MichelleTitleWhen I was a classroom teacher, one of the most relaxing, yet beneficial professional development opportunities I attended was a “Picture Book Read In.” After various speakers, such as a local librarian who had been on the Caldecott committee, teachers had an opportunity to peruse new picture books at their leisure. I was always able to discover new books that sparked new ideas and new lessons.

It seems like there is always a steady stream of amazing books being produced, and this year is certainly no exception. There are many exciting new picture books and three of these that caught my eye are autobiographies or biographies.  Aside from the interesting life stories, these books are especially attractive because they feature outstanding artwork, and they also focus on unique and diverse individuals in the fields of poetry, music, and art.  Picture books easily engage children in non-fiction text, and these books can easily integrate reading, writing, and the arts. The more connections children can make across domains, the more effective learning opportunities become.

Enormous Smallness by Matthew Burgess is about the life of poet e.e. cummings. My favorite aspect of this book is the creative way the words themselves are incorporated into the illustrations. I love the use of the font style and the way the poems are presented throughout the book. Also, the book includes a nice chronology at the end.

Trombone Shorty by Troy “Trombone Shorty” Andrews is an autobiography. This book will resonate with children because it takes place in modern times. Troy is 29 years old, and the book covers his accomplishments and musical drive as a young child. The watercolors and collage by Bryan Collier are amazing.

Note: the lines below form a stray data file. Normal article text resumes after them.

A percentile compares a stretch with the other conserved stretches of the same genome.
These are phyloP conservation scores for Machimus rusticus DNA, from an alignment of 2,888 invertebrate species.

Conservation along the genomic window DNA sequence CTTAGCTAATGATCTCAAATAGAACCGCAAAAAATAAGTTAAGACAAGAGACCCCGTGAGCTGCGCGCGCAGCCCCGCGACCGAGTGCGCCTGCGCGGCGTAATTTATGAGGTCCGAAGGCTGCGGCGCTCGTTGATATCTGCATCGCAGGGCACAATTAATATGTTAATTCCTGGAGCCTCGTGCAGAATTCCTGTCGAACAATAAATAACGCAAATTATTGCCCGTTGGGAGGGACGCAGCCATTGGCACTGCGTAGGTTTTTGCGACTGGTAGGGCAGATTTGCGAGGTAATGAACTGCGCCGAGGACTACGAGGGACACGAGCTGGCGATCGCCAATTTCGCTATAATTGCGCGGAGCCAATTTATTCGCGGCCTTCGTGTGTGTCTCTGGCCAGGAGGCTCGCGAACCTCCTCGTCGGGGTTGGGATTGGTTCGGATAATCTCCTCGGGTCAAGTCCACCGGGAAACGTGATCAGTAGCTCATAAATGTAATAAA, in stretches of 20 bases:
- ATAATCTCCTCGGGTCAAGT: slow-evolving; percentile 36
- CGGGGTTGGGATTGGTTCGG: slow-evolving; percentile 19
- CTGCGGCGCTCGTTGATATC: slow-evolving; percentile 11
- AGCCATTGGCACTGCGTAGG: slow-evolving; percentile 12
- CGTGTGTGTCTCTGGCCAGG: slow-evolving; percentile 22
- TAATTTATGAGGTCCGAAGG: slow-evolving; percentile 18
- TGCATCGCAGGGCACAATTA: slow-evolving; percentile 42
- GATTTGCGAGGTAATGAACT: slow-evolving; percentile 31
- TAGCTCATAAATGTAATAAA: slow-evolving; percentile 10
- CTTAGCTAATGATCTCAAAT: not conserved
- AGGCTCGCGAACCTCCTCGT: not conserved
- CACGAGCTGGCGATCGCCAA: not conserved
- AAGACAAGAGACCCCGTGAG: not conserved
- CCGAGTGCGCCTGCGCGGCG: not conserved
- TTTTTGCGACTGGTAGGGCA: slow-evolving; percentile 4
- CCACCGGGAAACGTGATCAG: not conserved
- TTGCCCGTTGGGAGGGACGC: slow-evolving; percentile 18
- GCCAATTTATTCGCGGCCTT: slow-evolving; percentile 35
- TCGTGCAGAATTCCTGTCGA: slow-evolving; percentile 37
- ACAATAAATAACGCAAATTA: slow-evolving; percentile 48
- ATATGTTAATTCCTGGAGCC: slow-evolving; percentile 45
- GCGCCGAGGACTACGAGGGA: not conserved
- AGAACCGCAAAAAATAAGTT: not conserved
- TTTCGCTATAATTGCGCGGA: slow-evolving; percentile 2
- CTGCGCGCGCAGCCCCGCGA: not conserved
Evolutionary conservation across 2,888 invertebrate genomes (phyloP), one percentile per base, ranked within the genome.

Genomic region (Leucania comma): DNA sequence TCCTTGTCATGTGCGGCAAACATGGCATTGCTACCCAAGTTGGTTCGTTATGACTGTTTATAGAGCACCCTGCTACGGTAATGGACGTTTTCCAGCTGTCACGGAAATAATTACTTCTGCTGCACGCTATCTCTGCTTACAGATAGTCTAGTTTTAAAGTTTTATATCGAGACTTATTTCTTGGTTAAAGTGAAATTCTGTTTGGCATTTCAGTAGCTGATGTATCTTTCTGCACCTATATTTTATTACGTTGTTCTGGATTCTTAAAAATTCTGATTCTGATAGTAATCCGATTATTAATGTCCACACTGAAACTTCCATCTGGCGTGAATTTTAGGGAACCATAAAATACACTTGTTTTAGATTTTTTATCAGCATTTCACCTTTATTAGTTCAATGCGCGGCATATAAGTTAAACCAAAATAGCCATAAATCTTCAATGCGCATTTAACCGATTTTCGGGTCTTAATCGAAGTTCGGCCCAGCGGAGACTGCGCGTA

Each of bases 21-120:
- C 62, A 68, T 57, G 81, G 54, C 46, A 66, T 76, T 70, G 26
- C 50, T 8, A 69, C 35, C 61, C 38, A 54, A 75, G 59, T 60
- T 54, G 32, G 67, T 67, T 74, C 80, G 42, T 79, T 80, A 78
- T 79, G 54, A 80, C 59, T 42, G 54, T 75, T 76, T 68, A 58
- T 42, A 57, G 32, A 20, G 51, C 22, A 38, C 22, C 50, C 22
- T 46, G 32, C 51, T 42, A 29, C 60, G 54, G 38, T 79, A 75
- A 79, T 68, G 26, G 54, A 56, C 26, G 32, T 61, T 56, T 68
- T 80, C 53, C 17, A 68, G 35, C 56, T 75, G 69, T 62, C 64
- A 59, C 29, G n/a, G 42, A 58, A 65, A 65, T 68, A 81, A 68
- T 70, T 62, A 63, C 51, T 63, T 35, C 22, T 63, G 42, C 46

Draw What You See by Kathleen Benson is a biography of Benny Andrews and features his actual paintings as the illustrations. What a better way to introduce his life and his art to students than by using his artwork. The book also ends with an nice timeline, and a listing of each artwork including the title, medium (mostly oil on canvas are featured in this book), and date created.

With each book covering an individual from a different artistic talent, there are so many possibilities for activities after reading and discussing these books, all of which can be adapted for different age levels and abilities.

  • Write an autobiographical poem
  • Compose an autobiographical song
  • Paint a picture of an important moment in your life
  • Create a timeline of your life so far
  • Create an autobiographical collage

I have created a printable booklet to inspire some of the ideas listed above (click on the photo below to download). A quote of e.e. cummings that speaks to me is, “It takes courage to grow up and become who you really are”.  Children thrive on expressing themselves and exploring what it means to be who they are. Poetry, song, and art are wonderful ways to delve into this. The booklet also has a chart to compare and contrast the individuals featured in these three books. An important comprehension skill with non-fiction reading is being able to locate and process factual information. Use of engaging texts, such as these picture books, is an excellent way to introduce and practice this skill in an interesting way for children.

Extending the reading of a book with supplemental experiences enhances children’s’ understanding as well, here are some links to use:

Me: In Poetry, Art, and Song

Art for Toddlers: Smooshy Blob Painting